GALLIPOLIS — A Gallipolis native and his Columbus-based company were recently featured in The New York Times.
Tim Spurlock, a 1986 graduate from Gallia Academy High School and a Gallipolis Daily Tribune “paperboy” from 1978 through 1981, is a co-founder and CEO of American Diesel Training Centers, a career program to train entry-level diesel technicians. Spurlock said he co-founded the company with another Southern Ohio native four years ago as a way to “disrupt the current model of higher education.”
Spurlock has a career background in educational publishing where he worked sales for a global company that made curriculum for automotive programs. Spurlock said he realized that enrollment in such programs in Ohio were “poor” and becoming low compared to the need for diesel technicians.
According to Spurlock, the program began in July 2017 and has now graduated over 800 people from American Diesel Training Centers.
The New York Times article referenced job training at no cost until the student is hired. American Diesel Training Centers partners with Social Finance, a non-profit company that helps fund the training and tuition for students. Spurlock said the “vast majority” of students at the training centers are funded through Social Finance.
Spurlock said Social Finance pays American Diesel Training a portion of the students tuition when they begin the program. Depending on the students wage after completion of the program, a monthly payment will be made.
Spurlock said funding through Social Finance was an answer to a problem in the program. He said the centers had the educational model, but funding for some students was an issue because federal student loans were not accepted.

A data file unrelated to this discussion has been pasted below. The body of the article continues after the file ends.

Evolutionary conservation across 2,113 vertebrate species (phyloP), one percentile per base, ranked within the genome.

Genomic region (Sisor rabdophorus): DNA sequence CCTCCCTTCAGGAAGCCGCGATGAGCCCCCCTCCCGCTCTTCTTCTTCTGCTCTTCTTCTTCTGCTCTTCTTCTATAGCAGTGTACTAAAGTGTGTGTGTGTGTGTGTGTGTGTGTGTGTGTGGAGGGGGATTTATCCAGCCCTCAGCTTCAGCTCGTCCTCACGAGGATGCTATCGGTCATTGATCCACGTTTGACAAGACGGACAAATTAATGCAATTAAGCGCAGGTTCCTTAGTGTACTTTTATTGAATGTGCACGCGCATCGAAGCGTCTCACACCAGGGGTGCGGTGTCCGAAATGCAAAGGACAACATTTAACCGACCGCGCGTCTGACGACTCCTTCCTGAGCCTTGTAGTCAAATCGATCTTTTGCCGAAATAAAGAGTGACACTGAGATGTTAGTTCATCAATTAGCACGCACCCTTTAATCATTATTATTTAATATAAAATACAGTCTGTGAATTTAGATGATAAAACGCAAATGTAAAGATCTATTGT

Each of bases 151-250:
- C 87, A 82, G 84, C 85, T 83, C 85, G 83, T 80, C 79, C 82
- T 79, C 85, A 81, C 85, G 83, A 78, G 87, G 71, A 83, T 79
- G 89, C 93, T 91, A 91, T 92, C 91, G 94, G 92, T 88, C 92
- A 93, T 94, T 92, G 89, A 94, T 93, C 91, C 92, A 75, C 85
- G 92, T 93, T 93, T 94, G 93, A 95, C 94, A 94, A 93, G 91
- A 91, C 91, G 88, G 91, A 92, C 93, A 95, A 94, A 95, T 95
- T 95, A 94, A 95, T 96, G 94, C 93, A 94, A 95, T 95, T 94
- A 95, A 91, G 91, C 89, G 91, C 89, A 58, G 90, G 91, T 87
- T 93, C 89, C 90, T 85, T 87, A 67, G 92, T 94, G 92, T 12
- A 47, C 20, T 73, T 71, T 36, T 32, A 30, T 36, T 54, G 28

For Spurlock, getting people through the five-week program is all about helping them get meaningful jobs to have careers with economic mobility. Spurlock said the typical student at American Diesel Training Centers is a 27 year old in a relationship with children and are working low-skill, low-wage and high-effort jobs.
“People leave our program making just under $14,000 more than they did when they came into the program,” Spurlock said. “Social Finance opens up an entire new world of opportunity for students who never would have seen it.”
Spurlock said there was recently a fellow Gallipolis resident in the program — Dustin Bickers.
“I had no idea he was from Gallipolis until just before he started in our program,” Spurlock told Ohio Valley Publishing, noting how things “come full circle.”
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Kayla (Hawthorne) Dunham is a staff writer for Ohio Valley Publishing. Reach her at (304) 675-1333, ext. 1992.